SME Mythbusters

In the last 12 months, we have conducted qualitative research with over 250 small and medium sized businesses, across a range of product areas (accounting, payments, lending) on behalf of both challenger fintechs and incumbents.

We’ve uncovered needs, friction points and opportunity spaces, many of which have helped inform a new breed of financial products and services for the historically underserved SME segment. Many of our observations contravene commonly accepted hypotheses within the industry.

Here we’ve applied insights from hundreds of hours of 1:1 research to bust some of the myths and false assumptions about SMEs.

Myth #1: SMEs think in £££s

Reality: They think in months.

Small business owners don’t look at their business like an accountant or investor would. Cashflow is of course front of mind, but business owners are constantly judging how long a runway this incoming cash gives them. With the real question being, ‘how long can we survive if we don’t make a single pound's worth of revenue?’ To their detriment, they often envisage the worst case scenario, ‘how long can we freefall for before we hit the ground?’. They err on the side of caution and in their eyes, employees are seen as dependents and this puts a lot of pressure on them to run a stable business that can operate (and feed families) even in periods of extreme business famine.This fearful disposition is almost universal across small businesses of all sectors and regions.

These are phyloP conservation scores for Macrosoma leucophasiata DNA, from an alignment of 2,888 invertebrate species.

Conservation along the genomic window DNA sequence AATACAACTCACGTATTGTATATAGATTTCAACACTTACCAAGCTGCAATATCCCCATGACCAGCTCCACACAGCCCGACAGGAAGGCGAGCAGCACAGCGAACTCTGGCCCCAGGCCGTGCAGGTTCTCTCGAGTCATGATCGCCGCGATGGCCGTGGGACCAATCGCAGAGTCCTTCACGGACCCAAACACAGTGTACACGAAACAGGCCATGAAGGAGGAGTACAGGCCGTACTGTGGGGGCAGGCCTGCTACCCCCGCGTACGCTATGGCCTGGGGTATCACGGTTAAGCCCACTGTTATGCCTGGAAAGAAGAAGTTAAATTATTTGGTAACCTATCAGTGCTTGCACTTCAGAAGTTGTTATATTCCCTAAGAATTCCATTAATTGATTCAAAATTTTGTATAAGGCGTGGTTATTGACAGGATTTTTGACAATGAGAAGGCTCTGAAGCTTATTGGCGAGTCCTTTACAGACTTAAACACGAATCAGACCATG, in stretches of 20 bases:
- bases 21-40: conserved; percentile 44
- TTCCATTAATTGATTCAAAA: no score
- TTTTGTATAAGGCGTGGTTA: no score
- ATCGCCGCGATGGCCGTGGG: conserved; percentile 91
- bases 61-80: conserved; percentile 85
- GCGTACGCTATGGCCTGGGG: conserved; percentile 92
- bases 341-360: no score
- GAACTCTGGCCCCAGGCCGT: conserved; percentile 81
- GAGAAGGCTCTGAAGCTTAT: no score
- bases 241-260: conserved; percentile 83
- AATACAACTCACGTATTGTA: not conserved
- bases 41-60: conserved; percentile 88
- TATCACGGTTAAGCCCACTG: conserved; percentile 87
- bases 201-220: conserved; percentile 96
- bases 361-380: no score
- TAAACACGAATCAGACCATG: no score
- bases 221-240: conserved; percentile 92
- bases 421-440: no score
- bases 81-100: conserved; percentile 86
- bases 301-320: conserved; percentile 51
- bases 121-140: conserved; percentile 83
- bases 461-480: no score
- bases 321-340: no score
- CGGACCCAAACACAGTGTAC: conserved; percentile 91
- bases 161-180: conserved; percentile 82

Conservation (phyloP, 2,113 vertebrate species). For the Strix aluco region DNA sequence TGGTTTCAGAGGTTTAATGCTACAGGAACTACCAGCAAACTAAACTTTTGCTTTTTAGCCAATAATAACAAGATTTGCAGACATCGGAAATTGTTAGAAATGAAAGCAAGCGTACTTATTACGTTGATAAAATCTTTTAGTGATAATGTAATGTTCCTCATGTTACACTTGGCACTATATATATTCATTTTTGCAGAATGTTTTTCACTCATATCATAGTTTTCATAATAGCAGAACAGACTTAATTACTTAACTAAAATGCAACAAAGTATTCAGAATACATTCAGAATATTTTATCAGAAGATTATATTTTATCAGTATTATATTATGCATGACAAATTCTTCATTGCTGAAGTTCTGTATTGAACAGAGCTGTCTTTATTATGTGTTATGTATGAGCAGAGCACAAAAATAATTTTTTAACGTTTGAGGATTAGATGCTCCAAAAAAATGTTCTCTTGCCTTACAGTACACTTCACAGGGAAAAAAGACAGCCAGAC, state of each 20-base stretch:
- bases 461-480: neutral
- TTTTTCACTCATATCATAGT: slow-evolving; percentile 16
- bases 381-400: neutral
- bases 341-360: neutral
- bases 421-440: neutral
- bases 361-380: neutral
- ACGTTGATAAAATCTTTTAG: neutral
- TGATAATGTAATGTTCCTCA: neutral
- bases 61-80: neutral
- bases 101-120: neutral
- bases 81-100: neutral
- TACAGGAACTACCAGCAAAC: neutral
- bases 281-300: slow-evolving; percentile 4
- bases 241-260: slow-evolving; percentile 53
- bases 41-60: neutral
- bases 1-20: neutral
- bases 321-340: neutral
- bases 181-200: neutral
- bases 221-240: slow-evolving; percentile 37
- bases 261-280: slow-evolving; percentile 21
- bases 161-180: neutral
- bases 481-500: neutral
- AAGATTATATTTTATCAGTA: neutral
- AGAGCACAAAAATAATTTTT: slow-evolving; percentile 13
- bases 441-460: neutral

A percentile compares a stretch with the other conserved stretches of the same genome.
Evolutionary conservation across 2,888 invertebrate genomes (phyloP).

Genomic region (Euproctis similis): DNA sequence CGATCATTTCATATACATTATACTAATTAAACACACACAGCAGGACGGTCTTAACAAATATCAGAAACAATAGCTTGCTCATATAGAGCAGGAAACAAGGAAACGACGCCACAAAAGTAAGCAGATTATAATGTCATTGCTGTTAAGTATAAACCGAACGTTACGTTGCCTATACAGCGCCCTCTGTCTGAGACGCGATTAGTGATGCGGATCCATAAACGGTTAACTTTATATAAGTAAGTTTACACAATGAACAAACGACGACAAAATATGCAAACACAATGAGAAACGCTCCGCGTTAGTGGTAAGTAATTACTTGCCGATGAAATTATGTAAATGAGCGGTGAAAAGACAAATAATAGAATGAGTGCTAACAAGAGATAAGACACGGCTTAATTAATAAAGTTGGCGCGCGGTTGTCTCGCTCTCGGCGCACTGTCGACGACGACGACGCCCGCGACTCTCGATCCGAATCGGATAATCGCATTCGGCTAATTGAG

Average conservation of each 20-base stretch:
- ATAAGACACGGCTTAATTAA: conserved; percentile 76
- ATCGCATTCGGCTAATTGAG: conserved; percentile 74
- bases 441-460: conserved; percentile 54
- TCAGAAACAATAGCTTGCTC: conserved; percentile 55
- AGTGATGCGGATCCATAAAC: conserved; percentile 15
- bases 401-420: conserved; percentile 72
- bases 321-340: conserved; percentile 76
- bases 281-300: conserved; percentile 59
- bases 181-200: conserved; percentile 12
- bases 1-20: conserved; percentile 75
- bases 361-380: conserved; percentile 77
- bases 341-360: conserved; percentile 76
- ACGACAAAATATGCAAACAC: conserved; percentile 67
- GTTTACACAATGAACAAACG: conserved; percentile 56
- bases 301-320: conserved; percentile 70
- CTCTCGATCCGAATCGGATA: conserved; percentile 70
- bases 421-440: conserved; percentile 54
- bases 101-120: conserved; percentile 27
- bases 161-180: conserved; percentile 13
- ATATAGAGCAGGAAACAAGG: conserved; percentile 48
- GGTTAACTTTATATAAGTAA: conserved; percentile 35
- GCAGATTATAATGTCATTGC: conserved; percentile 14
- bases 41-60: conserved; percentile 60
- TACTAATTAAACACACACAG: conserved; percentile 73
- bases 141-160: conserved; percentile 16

“When you are facing a wage bill that you can’t pay it’s the most horrific feeling, it’s scary, people are depending on you! We had a difficult year and we got through it but it leaves an element of fear.”

So what?

Framing is incredibly important when engaging small business owners - there is a particularly thin line between being empathetic and patronising. The “we get you” narrative is increasingly prevalent in marketing propositions to this segment, which is along the right lines. They are often overwhelmed, time-poor, and, frankly, negative - so effective messaging tends to relieve anxiety on some level. Similarly, on a functionality level, adopting the “worst case is likely case” mindset can help to design a more complete service.

Myth #2: Turnover is a reasonable way to segment businesses

Reality: Business shape works a lot better